Appeared in The New York Times: “North Korean Defector in South Seeks Vietnam’s Help to Return Home”

“North Korean Defector in South Seeks Vietnam’s Help to Return Home”

Kim Ryen-hi, shown last year at the factory where she works in Yeongcheon, South Korea. She has asked Vietnam for political asylum as part of her effort to return to North Korea. Credit Jean Chung for The New York Times

— The only North Korean defector in South Korea who has publicly said she wants to return to her home country, insisting that she arrived here by mistake, applied for political asylum at the Vietnamese Embassy in Seoul on Monday.

The woman, Kim Ryen-hi, 46, walked into the embassy and asked it to accept her as a refugee and to help her return to North Korea, said Christian pastors who accompanied her. More than two hours later, South Korean police officers, who entered the embassy at its request, escorted her out.

“I told embassy officials that I wanted to stay in until they gave me asylum, but they insisted that I should wait outside until their government makes a decision,” Ms. Kim said after emerging from the building.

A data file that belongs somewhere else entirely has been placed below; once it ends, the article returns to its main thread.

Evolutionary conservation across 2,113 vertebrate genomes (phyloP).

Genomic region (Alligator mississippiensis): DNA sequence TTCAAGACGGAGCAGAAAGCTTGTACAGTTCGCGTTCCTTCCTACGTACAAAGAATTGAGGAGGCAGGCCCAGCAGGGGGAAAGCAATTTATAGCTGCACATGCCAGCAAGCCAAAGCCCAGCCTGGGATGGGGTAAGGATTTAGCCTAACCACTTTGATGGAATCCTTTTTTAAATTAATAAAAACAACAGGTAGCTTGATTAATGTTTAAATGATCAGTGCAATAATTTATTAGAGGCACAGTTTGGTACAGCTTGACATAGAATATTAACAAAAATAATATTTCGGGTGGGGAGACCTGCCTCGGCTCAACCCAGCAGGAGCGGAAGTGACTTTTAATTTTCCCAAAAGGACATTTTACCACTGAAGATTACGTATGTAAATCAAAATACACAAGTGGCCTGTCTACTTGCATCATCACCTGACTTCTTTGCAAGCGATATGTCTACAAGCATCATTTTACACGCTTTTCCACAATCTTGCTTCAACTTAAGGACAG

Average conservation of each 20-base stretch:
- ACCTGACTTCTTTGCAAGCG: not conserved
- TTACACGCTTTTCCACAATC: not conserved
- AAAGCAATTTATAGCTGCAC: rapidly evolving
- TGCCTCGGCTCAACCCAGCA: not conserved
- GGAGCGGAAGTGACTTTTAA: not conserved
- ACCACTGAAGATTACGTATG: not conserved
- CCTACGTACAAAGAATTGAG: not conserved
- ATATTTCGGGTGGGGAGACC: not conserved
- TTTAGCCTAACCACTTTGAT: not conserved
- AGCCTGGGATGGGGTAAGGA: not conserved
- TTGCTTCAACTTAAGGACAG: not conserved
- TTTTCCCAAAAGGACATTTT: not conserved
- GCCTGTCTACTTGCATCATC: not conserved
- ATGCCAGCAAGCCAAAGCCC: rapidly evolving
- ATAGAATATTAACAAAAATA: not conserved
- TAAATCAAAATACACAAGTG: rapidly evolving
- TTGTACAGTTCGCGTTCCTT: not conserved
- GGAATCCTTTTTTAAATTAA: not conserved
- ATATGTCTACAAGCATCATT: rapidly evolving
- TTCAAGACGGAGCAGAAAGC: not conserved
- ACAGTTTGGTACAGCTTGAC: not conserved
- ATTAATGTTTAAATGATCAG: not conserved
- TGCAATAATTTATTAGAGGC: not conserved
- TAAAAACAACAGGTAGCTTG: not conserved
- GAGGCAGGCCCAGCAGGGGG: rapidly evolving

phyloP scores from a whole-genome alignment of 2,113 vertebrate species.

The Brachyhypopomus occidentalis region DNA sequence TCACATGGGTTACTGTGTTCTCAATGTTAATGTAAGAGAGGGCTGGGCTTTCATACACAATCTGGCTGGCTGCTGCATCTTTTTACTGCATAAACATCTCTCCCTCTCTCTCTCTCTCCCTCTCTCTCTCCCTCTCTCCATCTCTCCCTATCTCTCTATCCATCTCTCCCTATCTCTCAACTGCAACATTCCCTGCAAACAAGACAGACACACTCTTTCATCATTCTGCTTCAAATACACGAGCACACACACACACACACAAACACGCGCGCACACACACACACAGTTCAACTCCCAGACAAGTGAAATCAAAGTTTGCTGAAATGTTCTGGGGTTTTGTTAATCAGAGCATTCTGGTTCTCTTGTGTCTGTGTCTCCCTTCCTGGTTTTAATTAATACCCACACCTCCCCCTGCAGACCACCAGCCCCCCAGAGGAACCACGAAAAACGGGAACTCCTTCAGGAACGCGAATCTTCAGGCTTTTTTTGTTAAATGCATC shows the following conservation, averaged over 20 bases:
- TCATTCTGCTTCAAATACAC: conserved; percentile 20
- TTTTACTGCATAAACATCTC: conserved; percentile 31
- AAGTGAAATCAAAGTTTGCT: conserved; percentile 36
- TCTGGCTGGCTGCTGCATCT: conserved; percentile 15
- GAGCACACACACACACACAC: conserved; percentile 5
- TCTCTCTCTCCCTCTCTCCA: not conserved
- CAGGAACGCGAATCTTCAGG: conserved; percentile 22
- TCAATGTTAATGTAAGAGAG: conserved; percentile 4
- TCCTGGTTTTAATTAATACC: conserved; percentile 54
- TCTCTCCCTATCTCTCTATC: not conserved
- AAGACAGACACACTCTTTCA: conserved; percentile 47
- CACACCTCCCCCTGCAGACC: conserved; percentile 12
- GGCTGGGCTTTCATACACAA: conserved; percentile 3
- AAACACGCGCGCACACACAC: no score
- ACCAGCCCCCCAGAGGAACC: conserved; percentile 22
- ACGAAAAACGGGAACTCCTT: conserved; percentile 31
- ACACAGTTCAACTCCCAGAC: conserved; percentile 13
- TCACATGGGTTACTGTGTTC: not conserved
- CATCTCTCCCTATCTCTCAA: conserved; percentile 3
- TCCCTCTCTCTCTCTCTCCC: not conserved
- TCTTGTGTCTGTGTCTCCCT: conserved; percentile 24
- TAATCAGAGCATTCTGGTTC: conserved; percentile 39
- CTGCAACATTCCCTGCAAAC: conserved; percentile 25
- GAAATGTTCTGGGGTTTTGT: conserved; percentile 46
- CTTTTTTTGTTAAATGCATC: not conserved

Breaking into tears before a group of reporters in front of the embassy, she said she feared that her request would be turned down, given her unwelcoming reception.

At one point, she rushed back to the closed embassy gate and pounded on it, yelling, “I just want to go home to my old parents, to my daughter, to my husband.”

Kim Ryen-hi, recalling her family in the North, wept in the dorm room where she lives in Yeongcheon, South Korea. Credit Jean Chung for The New York Times

The South Korean police said they planned to summon Ms. Kim to investigate whether she had stayed in the embassy illegally.

“Our officials are trying to identify what is the problem, why she entered here,” Thuy Tran, a secretary to the Vietnamese ambassador, said by phone.

The episode on Monday was the latest twist in Ms. Kim’s life. More than 28,700 North Koreans have defected to the South since a deadly famine in their country in the mid-1990s. But she is the first to have entered a foreign embassy in Seoul in an attempt to obtain passage back.

Ms. Kim, who was a dressmaker in the North, says that while on a trip to China in 2011, she met smugglers who promised to take her to South Korea, where they said she could make money quickly before returning home.

But as soon as she arrived in the South, she demanded to return home. She said she had been cheated by the smugglers. With the help of sympathetic Christian pastors, she began a public campaign last year asking the South Korean government to let her go back to the North.

South Korea maintains that Ms. Kim became a South Korean citizen because she signed papers of defection before and after her arrival here. Under South Korean law, it is illegal to help a citizen flee to the North.


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